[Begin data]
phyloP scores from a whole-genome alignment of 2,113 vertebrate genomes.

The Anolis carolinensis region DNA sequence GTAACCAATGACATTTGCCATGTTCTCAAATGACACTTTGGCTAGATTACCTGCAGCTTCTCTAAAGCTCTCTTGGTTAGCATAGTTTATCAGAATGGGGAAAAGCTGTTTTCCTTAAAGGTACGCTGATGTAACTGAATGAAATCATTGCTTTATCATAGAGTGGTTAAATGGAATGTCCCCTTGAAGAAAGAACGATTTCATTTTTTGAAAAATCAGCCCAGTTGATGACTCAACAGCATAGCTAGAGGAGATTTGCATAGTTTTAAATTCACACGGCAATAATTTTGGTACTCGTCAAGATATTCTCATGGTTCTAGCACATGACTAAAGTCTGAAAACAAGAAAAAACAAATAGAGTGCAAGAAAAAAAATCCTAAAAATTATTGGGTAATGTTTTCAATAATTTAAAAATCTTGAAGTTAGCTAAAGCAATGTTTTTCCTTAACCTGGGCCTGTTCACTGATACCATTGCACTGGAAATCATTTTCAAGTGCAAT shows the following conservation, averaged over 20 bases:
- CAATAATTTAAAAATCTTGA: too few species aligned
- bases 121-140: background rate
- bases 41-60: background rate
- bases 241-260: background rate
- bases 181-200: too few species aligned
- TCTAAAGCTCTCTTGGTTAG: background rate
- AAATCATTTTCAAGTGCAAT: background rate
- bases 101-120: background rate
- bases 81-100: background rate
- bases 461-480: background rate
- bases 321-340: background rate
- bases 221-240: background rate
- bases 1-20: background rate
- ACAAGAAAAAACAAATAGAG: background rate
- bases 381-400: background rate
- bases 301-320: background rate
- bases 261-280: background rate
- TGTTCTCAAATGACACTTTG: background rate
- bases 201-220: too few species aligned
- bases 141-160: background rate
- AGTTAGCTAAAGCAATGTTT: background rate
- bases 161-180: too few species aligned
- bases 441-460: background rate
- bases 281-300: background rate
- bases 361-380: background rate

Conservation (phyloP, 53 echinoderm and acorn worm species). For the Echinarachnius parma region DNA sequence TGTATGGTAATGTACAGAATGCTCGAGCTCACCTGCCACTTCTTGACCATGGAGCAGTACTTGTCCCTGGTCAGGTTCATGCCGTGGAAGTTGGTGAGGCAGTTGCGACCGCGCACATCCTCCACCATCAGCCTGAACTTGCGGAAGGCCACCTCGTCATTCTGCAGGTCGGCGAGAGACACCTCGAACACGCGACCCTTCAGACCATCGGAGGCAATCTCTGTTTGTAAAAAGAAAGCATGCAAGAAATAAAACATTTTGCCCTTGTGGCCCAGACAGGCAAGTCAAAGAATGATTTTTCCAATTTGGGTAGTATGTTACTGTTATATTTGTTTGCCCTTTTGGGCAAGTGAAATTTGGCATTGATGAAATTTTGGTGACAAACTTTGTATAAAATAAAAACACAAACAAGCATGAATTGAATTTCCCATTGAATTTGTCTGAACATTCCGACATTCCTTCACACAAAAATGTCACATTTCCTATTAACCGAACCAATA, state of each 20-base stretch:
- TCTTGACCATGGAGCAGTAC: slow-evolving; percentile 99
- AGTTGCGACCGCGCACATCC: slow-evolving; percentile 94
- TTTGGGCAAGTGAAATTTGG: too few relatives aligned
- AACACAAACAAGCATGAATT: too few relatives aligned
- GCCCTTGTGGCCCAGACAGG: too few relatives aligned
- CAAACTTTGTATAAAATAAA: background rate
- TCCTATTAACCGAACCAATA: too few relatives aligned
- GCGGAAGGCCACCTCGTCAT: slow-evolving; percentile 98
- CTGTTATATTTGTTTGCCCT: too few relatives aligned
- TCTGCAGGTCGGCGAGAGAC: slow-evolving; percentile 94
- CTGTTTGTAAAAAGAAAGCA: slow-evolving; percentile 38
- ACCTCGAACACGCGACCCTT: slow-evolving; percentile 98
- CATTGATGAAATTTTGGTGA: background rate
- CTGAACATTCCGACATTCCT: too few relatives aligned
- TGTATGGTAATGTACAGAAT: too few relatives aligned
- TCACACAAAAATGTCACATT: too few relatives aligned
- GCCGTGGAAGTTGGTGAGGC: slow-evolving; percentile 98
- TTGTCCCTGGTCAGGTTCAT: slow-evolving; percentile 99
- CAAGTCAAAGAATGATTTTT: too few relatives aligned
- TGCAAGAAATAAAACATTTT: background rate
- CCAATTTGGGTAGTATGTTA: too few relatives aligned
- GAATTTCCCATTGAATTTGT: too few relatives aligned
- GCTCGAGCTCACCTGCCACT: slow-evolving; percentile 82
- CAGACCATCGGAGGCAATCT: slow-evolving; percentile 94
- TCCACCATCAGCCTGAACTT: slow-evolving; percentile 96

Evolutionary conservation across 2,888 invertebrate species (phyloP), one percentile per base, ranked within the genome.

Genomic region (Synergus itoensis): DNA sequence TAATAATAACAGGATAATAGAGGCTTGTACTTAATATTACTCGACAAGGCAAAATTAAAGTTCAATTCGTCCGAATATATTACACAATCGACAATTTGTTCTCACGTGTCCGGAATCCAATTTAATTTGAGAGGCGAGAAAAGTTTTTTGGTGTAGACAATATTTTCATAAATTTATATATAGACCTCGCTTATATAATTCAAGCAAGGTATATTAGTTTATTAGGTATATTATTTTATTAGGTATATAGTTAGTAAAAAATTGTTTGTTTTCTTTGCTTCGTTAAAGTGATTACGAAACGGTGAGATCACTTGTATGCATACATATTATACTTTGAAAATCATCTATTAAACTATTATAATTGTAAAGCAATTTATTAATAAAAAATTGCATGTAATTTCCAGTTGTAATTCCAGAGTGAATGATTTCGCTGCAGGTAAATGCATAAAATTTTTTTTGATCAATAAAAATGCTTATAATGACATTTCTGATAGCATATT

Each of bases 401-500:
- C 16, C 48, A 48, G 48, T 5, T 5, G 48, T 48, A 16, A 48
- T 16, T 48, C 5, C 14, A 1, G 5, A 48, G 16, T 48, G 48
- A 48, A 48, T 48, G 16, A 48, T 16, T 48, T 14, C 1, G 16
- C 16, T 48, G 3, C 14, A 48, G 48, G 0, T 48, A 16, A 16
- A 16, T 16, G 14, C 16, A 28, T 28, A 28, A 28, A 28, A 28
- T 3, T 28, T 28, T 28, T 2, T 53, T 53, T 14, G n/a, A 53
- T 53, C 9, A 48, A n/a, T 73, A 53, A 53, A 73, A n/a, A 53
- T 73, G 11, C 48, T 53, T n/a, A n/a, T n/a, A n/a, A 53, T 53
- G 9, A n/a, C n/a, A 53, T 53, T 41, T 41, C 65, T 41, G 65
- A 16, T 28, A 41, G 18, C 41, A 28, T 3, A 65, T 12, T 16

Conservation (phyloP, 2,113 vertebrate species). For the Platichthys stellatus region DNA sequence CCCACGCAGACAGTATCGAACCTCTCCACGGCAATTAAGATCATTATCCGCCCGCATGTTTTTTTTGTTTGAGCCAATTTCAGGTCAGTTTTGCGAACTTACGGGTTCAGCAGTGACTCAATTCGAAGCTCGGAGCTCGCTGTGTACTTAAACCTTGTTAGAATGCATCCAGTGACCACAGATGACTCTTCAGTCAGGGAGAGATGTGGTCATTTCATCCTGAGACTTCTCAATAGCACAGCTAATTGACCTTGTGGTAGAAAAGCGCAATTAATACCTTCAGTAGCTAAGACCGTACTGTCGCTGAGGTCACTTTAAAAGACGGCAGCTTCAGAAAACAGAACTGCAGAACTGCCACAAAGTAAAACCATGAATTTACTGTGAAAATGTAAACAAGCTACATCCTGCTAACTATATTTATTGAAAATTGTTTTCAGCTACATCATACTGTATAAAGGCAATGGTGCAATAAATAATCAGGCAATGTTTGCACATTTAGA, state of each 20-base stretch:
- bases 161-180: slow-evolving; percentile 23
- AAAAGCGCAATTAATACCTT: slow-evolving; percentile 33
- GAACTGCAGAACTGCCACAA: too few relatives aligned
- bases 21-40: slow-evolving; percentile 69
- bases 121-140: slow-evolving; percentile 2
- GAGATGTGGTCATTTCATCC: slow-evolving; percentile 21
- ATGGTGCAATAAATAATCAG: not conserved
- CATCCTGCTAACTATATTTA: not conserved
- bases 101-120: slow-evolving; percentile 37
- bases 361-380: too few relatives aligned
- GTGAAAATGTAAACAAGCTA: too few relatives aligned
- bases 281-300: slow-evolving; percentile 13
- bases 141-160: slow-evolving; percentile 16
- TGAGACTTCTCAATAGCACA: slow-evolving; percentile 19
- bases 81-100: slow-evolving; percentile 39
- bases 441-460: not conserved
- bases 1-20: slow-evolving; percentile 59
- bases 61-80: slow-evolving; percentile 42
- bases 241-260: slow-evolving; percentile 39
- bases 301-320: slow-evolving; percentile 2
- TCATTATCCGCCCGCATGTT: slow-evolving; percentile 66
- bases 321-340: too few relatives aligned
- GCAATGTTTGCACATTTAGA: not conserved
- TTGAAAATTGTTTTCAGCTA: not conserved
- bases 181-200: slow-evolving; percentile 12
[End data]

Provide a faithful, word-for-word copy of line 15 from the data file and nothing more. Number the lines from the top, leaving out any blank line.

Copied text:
- bases 1-20: background rate